An aptly named "TimesMachine" from The New York Times offers up online images of historic newspapers from the 1850s through the 1920s. You can view sample papers at http://timesmachine.nytimes.com/browser, but to browse through the 70-year spread of history you need to be a home delivery subscriber of the paper.
Besides the boon to students and history buffs alike, the new site gets my gears going about the online media business and the huge promise afforded by services like Amazon's S3.
That's because while I agree with Silicon Alley Insider that the offering won't be a 'huge money-maker' for the Times, it doesn't have to be. From what NYT engineer Derek Gottfrid describes, once the papers were all digitized he was able to use Amazon's web services to quickly get the rest of the work done.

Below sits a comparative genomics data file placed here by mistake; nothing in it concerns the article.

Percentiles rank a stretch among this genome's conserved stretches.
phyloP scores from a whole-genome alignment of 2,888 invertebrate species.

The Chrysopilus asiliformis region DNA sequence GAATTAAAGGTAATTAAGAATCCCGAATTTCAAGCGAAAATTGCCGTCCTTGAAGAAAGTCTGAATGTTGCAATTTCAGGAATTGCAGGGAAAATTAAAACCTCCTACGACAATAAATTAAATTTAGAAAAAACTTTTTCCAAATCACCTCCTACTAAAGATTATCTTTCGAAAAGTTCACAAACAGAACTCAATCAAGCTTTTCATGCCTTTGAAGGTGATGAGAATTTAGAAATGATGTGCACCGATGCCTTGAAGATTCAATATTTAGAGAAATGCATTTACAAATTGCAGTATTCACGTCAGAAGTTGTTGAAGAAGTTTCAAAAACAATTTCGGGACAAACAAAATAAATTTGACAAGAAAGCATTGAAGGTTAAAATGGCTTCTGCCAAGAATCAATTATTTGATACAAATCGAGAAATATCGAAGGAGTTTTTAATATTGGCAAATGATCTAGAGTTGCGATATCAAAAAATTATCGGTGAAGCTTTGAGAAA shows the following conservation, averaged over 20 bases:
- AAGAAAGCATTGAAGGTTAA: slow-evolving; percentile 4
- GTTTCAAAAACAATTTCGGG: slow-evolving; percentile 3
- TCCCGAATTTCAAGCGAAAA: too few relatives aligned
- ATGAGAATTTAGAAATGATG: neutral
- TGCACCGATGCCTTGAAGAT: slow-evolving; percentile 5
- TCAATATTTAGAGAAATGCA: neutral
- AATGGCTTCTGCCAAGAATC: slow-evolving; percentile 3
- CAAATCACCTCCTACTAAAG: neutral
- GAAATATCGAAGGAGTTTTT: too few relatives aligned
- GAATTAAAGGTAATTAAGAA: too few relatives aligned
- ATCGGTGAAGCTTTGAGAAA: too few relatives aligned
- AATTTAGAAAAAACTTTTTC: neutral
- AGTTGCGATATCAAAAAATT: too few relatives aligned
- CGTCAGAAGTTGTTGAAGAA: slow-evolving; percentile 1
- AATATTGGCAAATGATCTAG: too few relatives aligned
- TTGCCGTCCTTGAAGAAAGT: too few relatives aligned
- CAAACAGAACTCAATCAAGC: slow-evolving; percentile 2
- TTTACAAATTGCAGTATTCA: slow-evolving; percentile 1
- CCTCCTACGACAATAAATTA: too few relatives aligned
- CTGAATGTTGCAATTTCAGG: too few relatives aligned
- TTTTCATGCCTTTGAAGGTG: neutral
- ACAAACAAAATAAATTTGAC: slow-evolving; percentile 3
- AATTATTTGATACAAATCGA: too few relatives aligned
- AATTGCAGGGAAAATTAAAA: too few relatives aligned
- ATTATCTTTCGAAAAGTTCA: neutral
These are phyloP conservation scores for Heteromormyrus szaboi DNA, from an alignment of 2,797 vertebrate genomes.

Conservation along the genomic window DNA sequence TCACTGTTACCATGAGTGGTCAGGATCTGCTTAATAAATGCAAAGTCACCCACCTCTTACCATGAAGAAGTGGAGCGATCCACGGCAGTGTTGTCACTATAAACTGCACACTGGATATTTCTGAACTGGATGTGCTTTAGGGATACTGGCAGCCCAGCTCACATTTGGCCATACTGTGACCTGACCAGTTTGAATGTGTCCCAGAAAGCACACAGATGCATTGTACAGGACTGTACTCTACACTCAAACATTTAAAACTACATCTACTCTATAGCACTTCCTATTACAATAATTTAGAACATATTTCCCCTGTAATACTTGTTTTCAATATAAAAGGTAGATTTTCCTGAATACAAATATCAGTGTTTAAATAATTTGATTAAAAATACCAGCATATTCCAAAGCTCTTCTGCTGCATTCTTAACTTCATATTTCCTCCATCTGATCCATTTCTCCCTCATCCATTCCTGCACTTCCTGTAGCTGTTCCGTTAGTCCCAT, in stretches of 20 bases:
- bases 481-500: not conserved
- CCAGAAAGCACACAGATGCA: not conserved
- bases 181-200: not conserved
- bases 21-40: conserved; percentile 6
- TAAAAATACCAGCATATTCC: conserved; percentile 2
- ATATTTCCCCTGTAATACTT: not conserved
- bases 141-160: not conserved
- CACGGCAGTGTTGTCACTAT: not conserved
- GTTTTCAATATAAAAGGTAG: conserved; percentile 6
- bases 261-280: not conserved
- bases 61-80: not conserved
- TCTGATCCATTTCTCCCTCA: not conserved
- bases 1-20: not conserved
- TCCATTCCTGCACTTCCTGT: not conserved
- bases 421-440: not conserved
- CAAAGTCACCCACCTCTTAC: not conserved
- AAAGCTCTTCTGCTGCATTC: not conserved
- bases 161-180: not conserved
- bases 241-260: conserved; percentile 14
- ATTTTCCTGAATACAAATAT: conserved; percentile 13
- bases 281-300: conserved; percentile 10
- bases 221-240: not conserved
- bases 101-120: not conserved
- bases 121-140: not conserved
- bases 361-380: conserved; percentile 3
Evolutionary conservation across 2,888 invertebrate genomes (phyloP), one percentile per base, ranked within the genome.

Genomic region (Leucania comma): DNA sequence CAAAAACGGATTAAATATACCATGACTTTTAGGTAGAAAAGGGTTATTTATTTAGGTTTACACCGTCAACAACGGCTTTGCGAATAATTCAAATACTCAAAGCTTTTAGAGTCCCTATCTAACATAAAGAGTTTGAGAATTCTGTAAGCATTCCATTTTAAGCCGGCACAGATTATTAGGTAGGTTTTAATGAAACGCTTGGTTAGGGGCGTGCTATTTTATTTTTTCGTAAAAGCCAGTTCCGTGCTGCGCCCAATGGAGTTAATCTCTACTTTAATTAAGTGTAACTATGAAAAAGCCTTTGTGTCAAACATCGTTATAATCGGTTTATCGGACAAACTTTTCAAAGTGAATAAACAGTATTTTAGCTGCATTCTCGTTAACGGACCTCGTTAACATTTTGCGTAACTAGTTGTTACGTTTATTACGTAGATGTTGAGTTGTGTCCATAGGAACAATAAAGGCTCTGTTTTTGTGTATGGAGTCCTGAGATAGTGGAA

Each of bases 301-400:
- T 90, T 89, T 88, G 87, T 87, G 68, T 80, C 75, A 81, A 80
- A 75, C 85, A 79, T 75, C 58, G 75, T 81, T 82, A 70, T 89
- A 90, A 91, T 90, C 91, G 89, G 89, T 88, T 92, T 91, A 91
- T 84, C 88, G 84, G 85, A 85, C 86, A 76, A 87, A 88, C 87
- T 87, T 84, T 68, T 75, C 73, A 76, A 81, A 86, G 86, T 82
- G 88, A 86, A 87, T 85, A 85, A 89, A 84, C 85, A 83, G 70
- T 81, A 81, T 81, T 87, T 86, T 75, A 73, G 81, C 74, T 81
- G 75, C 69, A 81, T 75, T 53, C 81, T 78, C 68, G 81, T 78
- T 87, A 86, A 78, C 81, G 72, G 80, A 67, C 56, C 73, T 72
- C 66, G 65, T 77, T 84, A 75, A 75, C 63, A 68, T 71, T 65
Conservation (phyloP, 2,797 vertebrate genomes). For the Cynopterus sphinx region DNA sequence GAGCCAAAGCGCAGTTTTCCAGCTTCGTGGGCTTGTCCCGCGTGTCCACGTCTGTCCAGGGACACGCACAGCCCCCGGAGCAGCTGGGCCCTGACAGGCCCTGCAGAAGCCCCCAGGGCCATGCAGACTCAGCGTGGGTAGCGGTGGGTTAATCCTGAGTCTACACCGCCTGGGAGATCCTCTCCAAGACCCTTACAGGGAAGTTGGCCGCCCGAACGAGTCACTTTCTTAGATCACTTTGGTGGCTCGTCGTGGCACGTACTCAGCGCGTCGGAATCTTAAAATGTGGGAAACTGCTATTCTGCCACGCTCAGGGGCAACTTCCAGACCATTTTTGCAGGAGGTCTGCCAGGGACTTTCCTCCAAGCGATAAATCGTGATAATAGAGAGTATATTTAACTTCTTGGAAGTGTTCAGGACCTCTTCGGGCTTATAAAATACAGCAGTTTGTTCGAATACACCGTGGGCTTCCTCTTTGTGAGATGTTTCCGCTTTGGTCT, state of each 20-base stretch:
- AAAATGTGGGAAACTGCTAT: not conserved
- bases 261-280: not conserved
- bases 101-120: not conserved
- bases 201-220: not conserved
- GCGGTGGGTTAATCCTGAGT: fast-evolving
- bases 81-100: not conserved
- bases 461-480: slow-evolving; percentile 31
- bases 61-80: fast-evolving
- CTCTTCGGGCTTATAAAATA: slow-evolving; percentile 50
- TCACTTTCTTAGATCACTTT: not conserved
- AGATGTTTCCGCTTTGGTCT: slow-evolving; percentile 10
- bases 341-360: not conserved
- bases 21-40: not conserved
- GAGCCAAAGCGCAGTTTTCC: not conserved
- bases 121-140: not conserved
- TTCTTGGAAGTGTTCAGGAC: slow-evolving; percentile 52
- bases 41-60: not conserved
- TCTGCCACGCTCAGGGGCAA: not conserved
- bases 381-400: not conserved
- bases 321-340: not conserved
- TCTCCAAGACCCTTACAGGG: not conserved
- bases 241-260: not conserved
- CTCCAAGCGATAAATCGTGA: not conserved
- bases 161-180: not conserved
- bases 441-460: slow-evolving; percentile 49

In a video interview with Robert Scoble, Gottfrid says "Once we moved it up to Amazon for a couple hundred dollars... we were able to do it in about 24-36 hours... It was a great use of Amazon for us to be able to churn through the data."
Gottfrid doesn't specifically describe how he used Amazon's services, and I don't want to give Amazon too much free advertising here. But this seems like more justification of my high hopes for the new platforms afforded to enterprising developers, whether they're at resource-starved companies or in their own living room, for getting great stuff up online.
Along with Amazon, Google is also jumping into this space. I previously wrote about its Engine Platform, which likewise aims to allow anyone with a great idea to bring it to life online.